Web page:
Semantic Search for Better Results
If you think about the “Star Trek” computer with its amazing search functions, you are, in fact, thinking of a semantic search engine (Google itself frequently uses this analogy1). Semantic search takes into account additional, meta information about a query to provide more relevant and more content-rich results compared to traditional, blue-URL SERPs. Since 2008, Google, Yahoo!, Bing and Facebook have made efforts to implement semantic search, but as the knowledge graph shows, Google has made the biggest progress.
The drive to relevant results and fewer queries per search brought about the need for semantic search. In 2009, Google started utilizing rich snippets for reviews and urged webmasters to make full use of this technology. Its RDFa support was further extended to images and videos. In 2010, Google applied snippets to the remaining query types, such as shopping sites, recipes, and multinational websites. In 2011, Google, along with Yahoo! and Bing started developing the Schema project2 in order to better equip web developers with markup algorithm.
Semantic search utilizes artificial intelligence natural language processing, also known as machine learning technologies, for better query SERPs. Effectively, they gather together vocabulary and syntax usage data in order to effectively analyze the context of specific words that are used in searches. For example, a search engine will try to interpret “new products” as either “previously unseen,” or as “not second-hand.” The technology further goes after metadata on page structured markup in HTML5. The supported syntaxes by the major search engines are RDFa Lite and microdata.
Semantic searching software can be extremely useful to search engines as it enables them to give accurate website-specific information directly in the SERPs, thus decreasing user journeys into websites. Just consider the enhanced SERPs in Google, which give product prices, playlists, reviews and visuals. Although this is a blessing for users, for webmasters it means getting fewer people to look around, thus lowering site statistics, which, as the market-funded websites know, is extremely detrimental.
Although search engines support Schema markups, they did not abandon RDFs and microdata, as these are widely accepted and supported among web developers. Search engines are further dedicated to using high-quality data only from dependable sources in order not only to provide relevant websites, but to also try to answer user questions. This is done by breaking down the query into relevant parts and analyzing them to determine the context. The interface, then, gives a best guess according to previous results, and measures whether the user was satisfied with it.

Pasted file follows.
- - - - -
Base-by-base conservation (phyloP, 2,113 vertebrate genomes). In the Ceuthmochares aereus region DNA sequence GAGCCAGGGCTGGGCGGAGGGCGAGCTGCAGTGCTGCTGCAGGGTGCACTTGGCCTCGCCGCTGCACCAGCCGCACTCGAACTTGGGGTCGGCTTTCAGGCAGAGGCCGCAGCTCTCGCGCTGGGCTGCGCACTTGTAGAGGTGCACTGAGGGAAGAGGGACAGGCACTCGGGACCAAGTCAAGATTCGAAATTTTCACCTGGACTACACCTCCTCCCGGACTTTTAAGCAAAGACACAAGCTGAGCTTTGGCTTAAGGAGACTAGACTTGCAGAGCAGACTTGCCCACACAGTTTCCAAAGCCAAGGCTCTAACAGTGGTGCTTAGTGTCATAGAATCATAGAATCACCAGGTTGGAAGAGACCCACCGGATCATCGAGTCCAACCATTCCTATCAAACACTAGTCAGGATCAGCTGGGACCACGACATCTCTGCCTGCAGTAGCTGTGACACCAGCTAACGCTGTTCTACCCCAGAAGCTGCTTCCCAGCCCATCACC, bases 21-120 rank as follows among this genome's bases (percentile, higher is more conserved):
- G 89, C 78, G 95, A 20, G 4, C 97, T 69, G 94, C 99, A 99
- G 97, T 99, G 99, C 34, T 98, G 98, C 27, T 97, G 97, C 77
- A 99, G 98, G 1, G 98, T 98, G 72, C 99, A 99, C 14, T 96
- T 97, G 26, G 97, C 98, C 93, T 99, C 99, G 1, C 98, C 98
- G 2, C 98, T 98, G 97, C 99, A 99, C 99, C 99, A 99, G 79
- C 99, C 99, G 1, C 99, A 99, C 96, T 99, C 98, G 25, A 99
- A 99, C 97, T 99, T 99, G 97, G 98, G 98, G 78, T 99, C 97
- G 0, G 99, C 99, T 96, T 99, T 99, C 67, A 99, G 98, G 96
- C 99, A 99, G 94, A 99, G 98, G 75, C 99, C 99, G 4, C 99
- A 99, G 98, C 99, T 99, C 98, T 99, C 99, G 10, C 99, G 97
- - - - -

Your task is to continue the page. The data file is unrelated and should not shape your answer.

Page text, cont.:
Managing different ontologies and vocabularies can be a hard and often inglorious task. To tackle this, the three search engines set up Schema.org and will try to enforce it as a standard on the web community. This is not necessarily a bad thing, as standards are advantageous to both developers and SEs. Furthermore, it offers tutorials and videos for beginners. It is worth noting that there are additional open source vocabularies3, 4.
The two latest improvements by Google—the Knowledge Graph and the Knowledge Carousel5—are its steps to becoming a “knowledge engine” rather than a simple information one. Both of them utilize Google’s database of interconnected real-world items to succinctly summarize long and complicated topics on its sidebar panel and the scrollbar (only for the carousel)6. It is argued that by arming users with more general pre-knowledge before they click on a link, Google increases the quality of traffic and subsequent conversion rates.
Basically, semantic search offers fantastic opportunities for SEO experts as it further contextualizes search queries and enables better user targeting. Its intelligent language recognition software considers vocabulary usage to determine query context.